Aaron Hendrikx opened his 2011 racing campaign with his only indoor race of the year, an indoor 3,000m competition in Toronto in which he smashed his own London Runner Distance Club Junior record with a time of 8:30.52. Hendrikx talks about recent training, carding support, and his decision to attend University in Ontario.
LondonRunner.ca: Following your successful 2010 XC season, how has training been going?
Aaron Hendrikx: Training has been going quite well this winter. I’ve been able to get out and run all my km’s properly. So overall I have felt really good this winter with just a few minor tweaks here and there.
LondonRunner.ca: It may surprise some people, but you’ve had your fair share of injury issues, even having to skip or adjust some recent workouts. What have you, along with the Physios at CBI Health, done to ensure you prevent any minor issues from becoming long-term injuries?
Aaron Hendrikx: The most important thing I have done to prevent any long-term injuries is not ignoring any small pains or injuries I have had the past couple months. I’ve been good with stopping a workout or reducing the volume as soon I felt something start and then talking to either Steve or Nate about it as soon as I could to get their opinions. Basically, I have been good at reacting quickly to any small pains my body has had lately. The physio I`ve been receiving at CBI Health has been awesome; my last injury was treated very quickly and I learned a lot about why I have had a few of problems I have had in the last year. Now I`ll be working with CBI health on ways to prevent these small injuries/issues from becoming anything more intense: some strength work, improving running form, etc.
LondonRunner.ca: This past Friday you ran your only indoor race of 2011, which turned out to be a big 3,000m PB and new club Junior record of 8:30. How did the race play out?
Aaron Hendrikx: The race didn’t play out at all how I had expected it to. A kilometer in I was running alone just behind the leader (Real Deal) and I didn’t expect to be running by myself at all because there were a few seed times close to mine. I knew I was going at a good pace because of the cheering around the whole track and I wasn’t falling too far behind Kyle. This helped a lot in the middle km. I had told myself at 8 laps to go that if I still felt good at 5 to go I would pick it up and try to reach the 50m gap Kyle had on me. I was surprised to actually be catching Kyle once I picked it up slightly so that helped tremendously with keeping my pace up on the last km and eventually catching Kyle. This race was a very nice surprise after going to see the physio twice that week for a bit of a quad issue.
LondonRunner.ca: You recently found out you’d been selected to receive provincial carding (Quest for Gold funding). In conjunction with the London Runner Athlete Assistance Program support, what does this mean to you as an aspiring young athlete? Does it reinforce your decision to stay in Ontario for your University studies?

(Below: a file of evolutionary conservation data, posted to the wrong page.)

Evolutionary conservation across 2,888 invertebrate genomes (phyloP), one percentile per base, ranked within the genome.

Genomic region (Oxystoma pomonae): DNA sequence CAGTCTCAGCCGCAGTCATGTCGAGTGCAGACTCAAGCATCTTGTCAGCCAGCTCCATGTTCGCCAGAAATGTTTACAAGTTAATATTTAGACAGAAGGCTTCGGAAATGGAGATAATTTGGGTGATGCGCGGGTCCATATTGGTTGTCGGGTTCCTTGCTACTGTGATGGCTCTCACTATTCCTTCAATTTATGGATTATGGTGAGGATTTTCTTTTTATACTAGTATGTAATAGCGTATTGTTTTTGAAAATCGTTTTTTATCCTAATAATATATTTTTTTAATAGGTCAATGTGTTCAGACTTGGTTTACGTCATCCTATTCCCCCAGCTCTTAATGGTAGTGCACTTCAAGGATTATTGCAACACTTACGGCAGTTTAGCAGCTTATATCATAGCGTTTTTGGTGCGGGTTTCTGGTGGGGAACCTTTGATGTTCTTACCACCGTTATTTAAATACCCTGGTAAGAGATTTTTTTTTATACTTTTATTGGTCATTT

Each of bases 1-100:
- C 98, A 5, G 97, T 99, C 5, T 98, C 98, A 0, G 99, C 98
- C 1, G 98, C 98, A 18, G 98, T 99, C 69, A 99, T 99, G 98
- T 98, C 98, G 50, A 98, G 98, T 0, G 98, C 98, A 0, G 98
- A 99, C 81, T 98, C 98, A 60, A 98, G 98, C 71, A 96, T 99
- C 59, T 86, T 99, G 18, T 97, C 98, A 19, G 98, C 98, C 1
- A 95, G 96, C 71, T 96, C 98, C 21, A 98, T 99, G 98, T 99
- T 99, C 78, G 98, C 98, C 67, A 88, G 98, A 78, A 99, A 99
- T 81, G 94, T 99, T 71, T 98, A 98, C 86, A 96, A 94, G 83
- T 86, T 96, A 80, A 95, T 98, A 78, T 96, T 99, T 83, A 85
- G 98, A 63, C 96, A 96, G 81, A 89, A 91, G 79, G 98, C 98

Aaron Hendrikx: These programs have given me great opportunities while staying in Ontario and have definitely reinforced my decision even more to stay in Canada. I had decided at the end of last summer that I was staying in Canada. I have seen great things happening in Canada in the University running scene and from post-collegiates training in Canada since I’ve started running. I feel that staying in Canada is what`s best for me and for me to continue to improve. Getting Quest for Gold and being a part of the London Runner AAP program is an awesome start for me to achieve my goals while being in Ontario.
LondonRunner.ca: Looking at the National carding standards, the minimum performances are 3:50.42 for 1,500m and 13:50.63 for 5,000m. Which do you feel is more realistic for you to aim at for 2011?
Aaron Hendrikx: Well it is pretty clear that the 1,500m standard is MUCH more realistic for me to aim for. I`m just a couple seconds off of the 1,500m standard right now and am over a minute off the 5,000m standard. I’ve only done one 5,000m race, but that is another issue for me to be thinking about the 5,000m standard. There just isn`t quite the same opportunity, at least not as often, to run a fast 5,000m as there are to run a fast 1,500m, especially as a high school athlete.
LondonRunner.ca: Do you feel such a differential in standards could affect your event focus in future years? If so, how might this influence your long-term development?
Aaron Hendrikx: The differential in the 5,000m standard could very much lead me to focus on the 1,500m in future years. It just makes more sense for me to go after a standard I am closer to and to hopefully receive funding for eventually that would help with my development.
LondonRunner.ca: Any tips to fellow runners on how to stay focused and relaxed in races?
Aaron Hendrikx: That is actually a difficult question. This is very hard to do all the time, but being able to control your thoughts during a race, especially the bad ones, is very helpful to stay focused and relaxed. If you are thinking about a lot of things you’re probably not focused and likely not relaxed. Keep thoughts simple, smart and realistic and I think you’ll be able to focus better and feel more relaxed.